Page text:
Matt Wagner Makes His Mark On Zorro

Older than Superman, more dashing than the Lone Ranger, and at times more popular than either of them, the 19th century Californian crimefighter Zorro has carved his place as one of pop culture's most enduring characters like a "Z" on the cheek of a corrupt politician.

And while the majority of the masked hero's output appears on the silver screen, Zorro's roots lie, like so many masked heroes, in pulp novels, and his adventures see expansive additions made in comics and books. The latest sequential serial to feature the swashbuckling sensation comes monthly from Dynamite Entertainment with legendary "Grendel" creator Matt Wagner at the helm as both writer and art director. According to Wagner, the Dynamite take on Zorro draws influence from all of the hero's past incarnations from pulp scribe Johnston McCulley's 1919 story "The Curse of Capistrano" to acclaimed novelist Isabel Allende's 2005 reinvention of the character in the novel "Zorro."

"A lot of the specifics you see in my adaptation are taken from that book and the McCulley book and cherry-picking all the best movie parts I like,” Wagner told CBR. “I'm taking all those crazy puzzle pieces, putting a little spice on top and adding it together in the fashion I like.

With the first arc of Dynamite’s eight issues seeing a high quality hardcover treatment as "Zorro: Year One" later this year, with more stories to follow with 2009's "Zorro" #9 and beyond, Wagner and artist Francesco Francavilla have plenty more tales to tell.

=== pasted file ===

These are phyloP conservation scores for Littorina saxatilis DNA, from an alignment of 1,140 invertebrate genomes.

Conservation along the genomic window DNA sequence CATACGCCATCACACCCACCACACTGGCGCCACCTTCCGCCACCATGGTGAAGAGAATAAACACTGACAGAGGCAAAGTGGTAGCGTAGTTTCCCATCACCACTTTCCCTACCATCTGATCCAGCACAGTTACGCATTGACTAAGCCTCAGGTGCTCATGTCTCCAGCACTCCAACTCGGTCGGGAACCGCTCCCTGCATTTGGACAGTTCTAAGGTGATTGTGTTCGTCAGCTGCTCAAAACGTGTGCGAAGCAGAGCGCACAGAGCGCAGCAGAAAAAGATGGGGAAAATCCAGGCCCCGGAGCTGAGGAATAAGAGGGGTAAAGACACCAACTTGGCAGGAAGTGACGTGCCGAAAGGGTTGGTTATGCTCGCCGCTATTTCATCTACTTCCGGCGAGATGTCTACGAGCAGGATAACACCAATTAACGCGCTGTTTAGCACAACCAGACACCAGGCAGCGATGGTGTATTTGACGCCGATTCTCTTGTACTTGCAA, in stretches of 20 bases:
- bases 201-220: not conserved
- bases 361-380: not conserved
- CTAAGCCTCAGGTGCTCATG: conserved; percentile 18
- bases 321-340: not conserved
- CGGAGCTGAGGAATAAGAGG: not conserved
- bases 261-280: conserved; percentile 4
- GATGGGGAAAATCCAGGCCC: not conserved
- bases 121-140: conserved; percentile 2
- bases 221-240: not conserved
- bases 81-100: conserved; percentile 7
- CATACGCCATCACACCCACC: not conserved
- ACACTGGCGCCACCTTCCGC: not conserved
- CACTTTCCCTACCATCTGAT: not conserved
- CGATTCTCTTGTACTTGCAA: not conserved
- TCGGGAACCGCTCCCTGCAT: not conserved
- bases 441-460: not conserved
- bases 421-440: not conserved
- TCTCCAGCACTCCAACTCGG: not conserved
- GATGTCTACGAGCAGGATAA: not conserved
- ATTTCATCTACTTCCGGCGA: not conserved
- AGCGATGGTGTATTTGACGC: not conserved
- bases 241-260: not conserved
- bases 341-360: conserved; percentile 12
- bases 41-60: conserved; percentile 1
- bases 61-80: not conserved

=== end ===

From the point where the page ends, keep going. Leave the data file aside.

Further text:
"For instance, there hasn't really been a sword fight yet, and that was really deliberate on my part," Wagner said. "I thought, 'Look, I want you to get to know all these characters first before we get on to all the stuff we're familiar with.' We all know he wears a black cape and a black mask — the whole question is 'Why?' I really want you to know him as a character. I had to argue my way through that point [with the copyright holders]. And the way I won that battle was by saying, 'Look, we didn't see a lightsaber battle — like a really good one — until the end of the second Star Wars movie. By the time it happens, you're really ready for it.' I'm trying to be careful that we don't repeat ourselves. Taking my good time on the origin kind of ensures that we don't do that."

Within the first arc, which draws heavily upon Allende's reimagined background -- making Don Diego de la Vega the son of a Spanish noble and a Native American woman -- Wagner discovered a multitude of facets to the character that helped separate Zorro from traditional action hero fare. The writer believes those differences will help keep the Dynamite series fresh moving forward. "The difference is that Zorro isn't fighting villains. He's fighting oppression,” explained Wagner. “Zorro is almost a revolutionary hero. He's fighting for equality more than for vengeance or for justice, even though that's his rallying cry — 'Justice for all!' But he's more fighting a system or a person.